Love is a carefully structured novel with a prologue and nine chapters devoted to the characters’ stories and their different, often contradictory, perceptions of Bill Cosey. Together, these chapters span a sixty-year period and represent the way racial segregation and the process of desegregation shape the lives of the Cosey family. To the local African American community, Cosey’s Hotel and Resort, catering exclusively to African Americans with its procession of famous jazz musicians and wealthy guests, offered a fairytale image of success during the Jim Crow period. While Bill himself was a role model of African American achievement to his guests and the locals, the different chapters in the novel suggest the tensions, bitter resentments, and misunderstandings brewing in Bill’s immediate family, and they question Bill’s roles as a husband, father, grandfather, friend, and benefactor.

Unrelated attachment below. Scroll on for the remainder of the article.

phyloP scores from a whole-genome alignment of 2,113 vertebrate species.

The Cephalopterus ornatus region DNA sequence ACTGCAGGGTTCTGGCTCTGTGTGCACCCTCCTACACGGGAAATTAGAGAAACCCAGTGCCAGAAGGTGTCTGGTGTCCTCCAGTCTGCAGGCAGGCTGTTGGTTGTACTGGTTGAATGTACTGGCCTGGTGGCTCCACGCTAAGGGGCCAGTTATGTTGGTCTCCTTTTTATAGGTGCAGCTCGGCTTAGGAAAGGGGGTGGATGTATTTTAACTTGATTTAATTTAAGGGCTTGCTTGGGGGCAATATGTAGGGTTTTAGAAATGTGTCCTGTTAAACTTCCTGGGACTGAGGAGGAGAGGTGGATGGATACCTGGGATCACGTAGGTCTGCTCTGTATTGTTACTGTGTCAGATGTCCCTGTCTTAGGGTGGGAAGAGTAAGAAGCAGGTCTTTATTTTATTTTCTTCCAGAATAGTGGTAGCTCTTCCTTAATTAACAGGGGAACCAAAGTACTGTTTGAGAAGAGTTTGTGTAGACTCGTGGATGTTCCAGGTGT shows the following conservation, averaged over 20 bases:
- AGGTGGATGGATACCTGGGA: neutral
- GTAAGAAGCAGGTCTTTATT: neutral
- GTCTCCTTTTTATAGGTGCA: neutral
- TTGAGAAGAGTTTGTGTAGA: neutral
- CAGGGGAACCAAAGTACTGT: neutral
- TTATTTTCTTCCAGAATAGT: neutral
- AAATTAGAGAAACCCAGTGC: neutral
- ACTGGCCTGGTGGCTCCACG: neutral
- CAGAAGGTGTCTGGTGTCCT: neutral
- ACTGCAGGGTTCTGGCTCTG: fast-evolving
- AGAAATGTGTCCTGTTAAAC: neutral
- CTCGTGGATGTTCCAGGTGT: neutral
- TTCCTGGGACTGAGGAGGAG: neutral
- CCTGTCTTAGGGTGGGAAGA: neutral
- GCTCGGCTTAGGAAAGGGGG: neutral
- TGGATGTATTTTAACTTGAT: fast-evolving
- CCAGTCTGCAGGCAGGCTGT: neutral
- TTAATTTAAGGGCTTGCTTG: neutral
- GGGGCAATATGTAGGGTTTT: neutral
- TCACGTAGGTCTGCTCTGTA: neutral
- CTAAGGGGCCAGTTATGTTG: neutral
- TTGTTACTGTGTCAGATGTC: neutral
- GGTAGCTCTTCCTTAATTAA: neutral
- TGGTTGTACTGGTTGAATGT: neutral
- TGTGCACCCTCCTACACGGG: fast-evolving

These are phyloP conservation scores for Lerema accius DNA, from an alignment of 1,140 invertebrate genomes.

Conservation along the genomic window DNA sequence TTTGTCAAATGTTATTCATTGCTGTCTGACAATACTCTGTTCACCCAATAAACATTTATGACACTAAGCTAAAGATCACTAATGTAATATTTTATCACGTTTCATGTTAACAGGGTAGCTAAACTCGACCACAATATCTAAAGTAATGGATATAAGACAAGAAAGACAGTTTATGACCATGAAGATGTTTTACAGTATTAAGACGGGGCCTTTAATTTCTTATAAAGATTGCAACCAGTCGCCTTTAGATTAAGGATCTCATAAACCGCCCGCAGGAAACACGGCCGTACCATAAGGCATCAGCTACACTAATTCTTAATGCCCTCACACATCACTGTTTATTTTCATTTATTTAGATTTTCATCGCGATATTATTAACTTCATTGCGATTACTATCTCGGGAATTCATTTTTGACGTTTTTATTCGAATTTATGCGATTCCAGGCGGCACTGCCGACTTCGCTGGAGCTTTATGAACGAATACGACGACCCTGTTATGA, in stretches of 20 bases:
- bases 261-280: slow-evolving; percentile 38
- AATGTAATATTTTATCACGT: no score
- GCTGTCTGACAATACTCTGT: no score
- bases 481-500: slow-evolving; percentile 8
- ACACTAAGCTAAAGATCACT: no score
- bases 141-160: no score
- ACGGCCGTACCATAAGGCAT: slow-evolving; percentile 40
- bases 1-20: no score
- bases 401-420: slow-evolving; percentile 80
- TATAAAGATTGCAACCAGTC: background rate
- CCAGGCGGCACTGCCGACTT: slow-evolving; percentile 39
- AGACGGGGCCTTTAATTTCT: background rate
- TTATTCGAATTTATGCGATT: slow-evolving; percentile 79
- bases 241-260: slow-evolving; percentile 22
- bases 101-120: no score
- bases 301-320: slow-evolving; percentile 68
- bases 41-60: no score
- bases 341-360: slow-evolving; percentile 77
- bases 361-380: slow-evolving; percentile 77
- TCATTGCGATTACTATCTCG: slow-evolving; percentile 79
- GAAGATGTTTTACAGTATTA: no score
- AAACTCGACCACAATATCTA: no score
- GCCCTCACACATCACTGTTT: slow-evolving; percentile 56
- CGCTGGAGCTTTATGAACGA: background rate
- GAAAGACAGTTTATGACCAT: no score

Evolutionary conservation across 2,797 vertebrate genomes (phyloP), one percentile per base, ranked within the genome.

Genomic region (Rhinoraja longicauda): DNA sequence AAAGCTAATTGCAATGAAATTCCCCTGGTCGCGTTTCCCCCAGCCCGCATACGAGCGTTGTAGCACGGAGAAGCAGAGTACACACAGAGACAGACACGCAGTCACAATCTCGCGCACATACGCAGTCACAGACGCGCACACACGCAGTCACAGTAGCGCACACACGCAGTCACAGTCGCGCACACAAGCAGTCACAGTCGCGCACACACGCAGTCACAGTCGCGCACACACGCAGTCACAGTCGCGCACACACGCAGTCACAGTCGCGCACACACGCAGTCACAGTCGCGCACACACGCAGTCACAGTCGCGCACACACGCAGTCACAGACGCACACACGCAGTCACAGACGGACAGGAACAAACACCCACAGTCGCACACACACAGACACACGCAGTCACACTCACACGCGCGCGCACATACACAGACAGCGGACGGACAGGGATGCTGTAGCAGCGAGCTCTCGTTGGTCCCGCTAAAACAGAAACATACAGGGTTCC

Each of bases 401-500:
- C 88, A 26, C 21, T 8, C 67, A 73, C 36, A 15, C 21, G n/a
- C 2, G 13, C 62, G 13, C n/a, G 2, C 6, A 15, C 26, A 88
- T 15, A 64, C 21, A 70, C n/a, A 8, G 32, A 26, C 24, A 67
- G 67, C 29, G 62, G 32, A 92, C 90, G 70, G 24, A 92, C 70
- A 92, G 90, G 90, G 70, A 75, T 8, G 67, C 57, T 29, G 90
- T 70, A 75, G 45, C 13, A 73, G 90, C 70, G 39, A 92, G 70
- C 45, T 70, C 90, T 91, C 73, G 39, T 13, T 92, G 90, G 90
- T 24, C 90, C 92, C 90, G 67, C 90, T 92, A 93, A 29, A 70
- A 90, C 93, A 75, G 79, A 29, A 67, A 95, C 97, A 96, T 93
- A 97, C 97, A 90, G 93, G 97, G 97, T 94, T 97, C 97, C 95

Alhough he died over twenty years earlier, Bill’s influence upon Christine and Heed is still palpable in the 1990’s. They may have loved each other as children, but now they are enemies. Bill’s will, a note scribbled on a menu from 1958, is not specific enough; it leaves everything to that “sweet Cosey child,” and both Cosey women have a claim to that title: Christine is Bill’s granddaughter, while Heed was his child bride and called him “Papa.” Heed employs Junior to find a later will, and Christine visits a lawyer after pilfering the housekeeping money. The two women live at war in their Monarch Street house, while Junior establishes a sexual relationship with Romen, who is fourteen.
Behind the novel’s tight focus on the personal history of the Cosey family lies the public history of U.S. segregation and the movement toward desegregation. Working under the Jim Crow laws that separated African Americans and white people in public places such as schools, trains and buses, theaters, and resorts, Bill necessarily made...
(The entire section is 793 words.)